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History, Not Her Story, in Denver

Clintonites Try to Get Over It

It wasn’t supposed to be this way.

From the instant Sen. Hillary Rodham Clinton (N.Y.) jumped into the presidential race last year, she was the frontrunner for the Democratic nomination, and thousands of Democratic female activists expected to make history by nominating a woman.

Denver 2008 is still profoundly historic, given the party will be nominating the first African-American for president. The moment that happens Thursday night, however, is sure to be bittersweet for many of the party’s female delegates and leaders. Instead of a Clinton coronation, they will have to settle for her prime-time speech tonight, along with the convention’s focus today on women’s issues.

“With some women, there’s kind of been some mixed feelings” about the convention, said Sen. Debbie Stabenow (D-Mich.), who noted that she has been meeting with groups of female Clinton supporters over the past few months to help consolidate support for presumptive nominee Sen. Barack Obama (D-Ill.).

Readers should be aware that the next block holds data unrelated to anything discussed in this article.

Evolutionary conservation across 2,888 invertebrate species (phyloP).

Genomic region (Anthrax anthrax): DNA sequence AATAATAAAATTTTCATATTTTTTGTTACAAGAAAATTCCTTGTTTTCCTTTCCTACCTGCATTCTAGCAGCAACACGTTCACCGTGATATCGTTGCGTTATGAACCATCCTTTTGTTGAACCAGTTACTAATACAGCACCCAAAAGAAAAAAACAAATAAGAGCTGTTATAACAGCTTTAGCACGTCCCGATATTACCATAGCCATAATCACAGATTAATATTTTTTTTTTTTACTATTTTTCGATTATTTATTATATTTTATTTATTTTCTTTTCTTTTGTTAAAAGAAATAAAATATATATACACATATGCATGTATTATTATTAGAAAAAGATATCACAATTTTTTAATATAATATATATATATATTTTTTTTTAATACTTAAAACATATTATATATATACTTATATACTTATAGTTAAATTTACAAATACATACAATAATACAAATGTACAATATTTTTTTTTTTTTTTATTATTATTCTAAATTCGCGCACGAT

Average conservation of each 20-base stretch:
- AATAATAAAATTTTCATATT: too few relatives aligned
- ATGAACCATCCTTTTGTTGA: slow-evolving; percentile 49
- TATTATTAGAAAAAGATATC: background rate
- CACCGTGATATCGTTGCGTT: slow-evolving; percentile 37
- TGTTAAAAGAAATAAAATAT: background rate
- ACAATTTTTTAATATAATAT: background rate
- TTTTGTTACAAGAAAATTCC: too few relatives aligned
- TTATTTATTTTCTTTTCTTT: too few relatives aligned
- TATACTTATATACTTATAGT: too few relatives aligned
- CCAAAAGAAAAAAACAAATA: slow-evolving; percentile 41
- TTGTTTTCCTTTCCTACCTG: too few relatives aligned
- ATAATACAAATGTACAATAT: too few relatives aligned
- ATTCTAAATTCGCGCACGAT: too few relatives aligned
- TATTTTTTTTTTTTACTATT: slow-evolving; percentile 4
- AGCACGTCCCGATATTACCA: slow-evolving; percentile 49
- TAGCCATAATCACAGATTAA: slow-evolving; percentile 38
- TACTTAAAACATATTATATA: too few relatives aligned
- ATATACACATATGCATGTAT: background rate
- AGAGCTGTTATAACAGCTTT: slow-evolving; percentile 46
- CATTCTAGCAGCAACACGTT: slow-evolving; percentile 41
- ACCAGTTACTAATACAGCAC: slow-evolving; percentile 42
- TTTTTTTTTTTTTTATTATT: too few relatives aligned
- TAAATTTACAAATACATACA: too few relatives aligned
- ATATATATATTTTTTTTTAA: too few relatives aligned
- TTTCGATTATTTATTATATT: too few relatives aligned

For those women, Stabenow said, “it’s more the loss of the dream” of having a female president than a lack of enthusiasm for Obama, who narrowly beat Clinton in this year’s long-drawn-out primaries.

Sen. Dianne Feinstein (D-Calif.), one of Clinton’s strongest Senate supporters, said many of Clinton’s female supporters will arrive in Denver still hurting from the bruising primary.

“It’s hard to come off of the hurt and the sense of rejection, and you know, sort of some anger. It takes a little bit of time. Hillary understands that,” she said.

Despite the disappointment of many female activists, this year’s convention will mirror past conventions with a panoply of events honoring women’s achievements, women’s equality and female leaders in the Democratic Party. Many of them are taking place today, which happens to be “Women’s Equality Day.”